Environmental protection is being prioritized in the ongoing Rio de Janeiro Olympics. During the opening ceremony, there was a performance in which tree seeds given to athletes in the entrance procession grew into green Olympic rings. Through the performance, organizers sent the international community a message urging people all over the world to plant green plants to protect the global environment amid ongoing global warming.
At the Rio Olympics, only 10 of the 37 venues were newly constructed. After the Games is over, a newly built golf course will be converted into a regular golf course for the public, while the venue for handball games will be dismantled and transformed into an elementary school. The facilities built for the Olympics will not be wasted after the Games. The Olympic cauldron was reportedly made smaller than usual to reduce the use of fossil fuel. These are part of the organizers' efforts to protect the environment.
The Olympics is a transient event held every four years. Nevertheless, a massive amount of resources and energy is used to prepare for and organize the Games. For that reason, organizers are attaching particular importance to minimizing the Olympics' impact on the environment by expanding the use of renewable energy and recycling materials used in the Games.
The organizing committee of the 2020 Tokyo Olympics and Paralympics is also seeking to organize the Games in a sustainable way. On top of giving consideration to the environment, the committee should also share with the world its experience of making fresh efforts in hosting the quadrennial event in a sustainable manner.
The sustainability of the Olympics drew particular attention during the 2012 London Games. Prior to the event, organizers worked out standards for procuring building materials for the Games and foodstuffs served at the athletes' village while taking sustainability into account. Specific goals for reducing waste and greenhouse gas emissions had also been set in advance. Efforts to achieve sustainability at the ongoing Rio Olympics are also in line with this trend.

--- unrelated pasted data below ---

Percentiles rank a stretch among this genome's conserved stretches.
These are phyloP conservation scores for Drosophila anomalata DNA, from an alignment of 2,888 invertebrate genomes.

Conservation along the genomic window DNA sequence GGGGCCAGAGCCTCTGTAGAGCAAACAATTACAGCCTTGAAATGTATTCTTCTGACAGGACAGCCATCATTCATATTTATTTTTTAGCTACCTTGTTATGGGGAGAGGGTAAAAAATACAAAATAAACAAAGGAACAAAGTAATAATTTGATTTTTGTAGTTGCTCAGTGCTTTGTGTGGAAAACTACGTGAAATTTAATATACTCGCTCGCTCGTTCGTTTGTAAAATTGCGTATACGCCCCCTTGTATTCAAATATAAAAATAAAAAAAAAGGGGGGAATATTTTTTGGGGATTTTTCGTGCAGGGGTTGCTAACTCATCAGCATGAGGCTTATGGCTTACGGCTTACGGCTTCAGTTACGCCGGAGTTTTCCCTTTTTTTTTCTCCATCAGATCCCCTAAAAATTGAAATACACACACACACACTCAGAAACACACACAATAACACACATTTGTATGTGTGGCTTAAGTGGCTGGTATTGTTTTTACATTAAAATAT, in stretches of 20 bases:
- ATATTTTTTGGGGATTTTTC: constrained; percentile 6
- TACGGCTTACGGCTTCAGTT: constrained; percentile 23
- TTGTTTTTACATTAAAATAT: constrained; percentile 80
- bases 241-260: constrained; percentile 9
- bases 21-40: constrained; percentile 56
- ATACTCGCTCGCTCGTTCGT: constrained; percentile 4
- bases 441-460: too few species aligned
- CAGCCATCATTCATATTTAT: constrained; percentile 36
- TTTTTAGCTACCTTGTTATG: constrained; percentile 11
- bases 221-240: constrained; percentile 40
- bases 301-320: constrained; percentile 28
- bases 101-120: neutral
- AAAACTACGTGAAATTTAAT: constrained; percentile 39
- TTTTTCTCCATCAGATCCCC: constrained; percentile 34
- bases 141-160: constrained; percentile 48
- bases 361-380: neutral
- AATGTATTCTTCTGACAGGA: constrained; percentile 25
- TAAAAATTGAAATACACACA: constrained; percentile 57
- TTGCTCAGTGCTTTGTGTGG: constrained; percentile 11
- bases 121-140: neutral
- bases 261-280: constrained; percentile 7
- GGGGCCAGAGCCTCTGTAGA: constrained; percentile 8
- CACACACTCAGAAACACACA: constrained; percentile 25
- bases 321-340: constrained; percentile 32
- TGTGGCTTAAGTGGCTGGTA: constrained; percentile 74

Earlier this month, the Tokyo Organising Committee of the Olympic and Paralympic Games announced a draft plan for organizing the Games that gives consideration to the environment. Specifically, the organizing committee has set a goal of achieving deeper cuts in greenhouse gas emissions and generating less waste than in the past Games. Even though the spirit behind the overall draft plan seems good, the proposal stops short of setting any numerical targets.
The organizing committee needs to swiftly flesh out a plan with more specifics. In doing so, criteria for procuring building and other materials and foodstuffs are particularly important.
As the first round of these efforts, the organizing committee has shown the criteria for procuring lumber to be used for the construction of stadiums and other facilities. Specifically, the criteria require wood used for relevant facilities to meet the standards provided for by laws and regulations in its countries of origin and sufficient consideration to be given to the ecosystem and the rights of indigenous inhabitants in lumbering.
However, the criteria for the procurement of relevant materials apply to only projects undertaken by the organizing committee. However, the construction of facilities that are funded by the national or Tokyo metropolitan governments, such as the new National Stadium, is not subject to the criteria. However, it is unreasonable that the criteria do not apply to the key facilities. All relevant facilities should conform with the organizing committee's procurement criteria.
Tokyo's ability to demonstrate to the international community that sufficient consideration is being given to organizing the 2020 Olympics and Paralympics is being tested.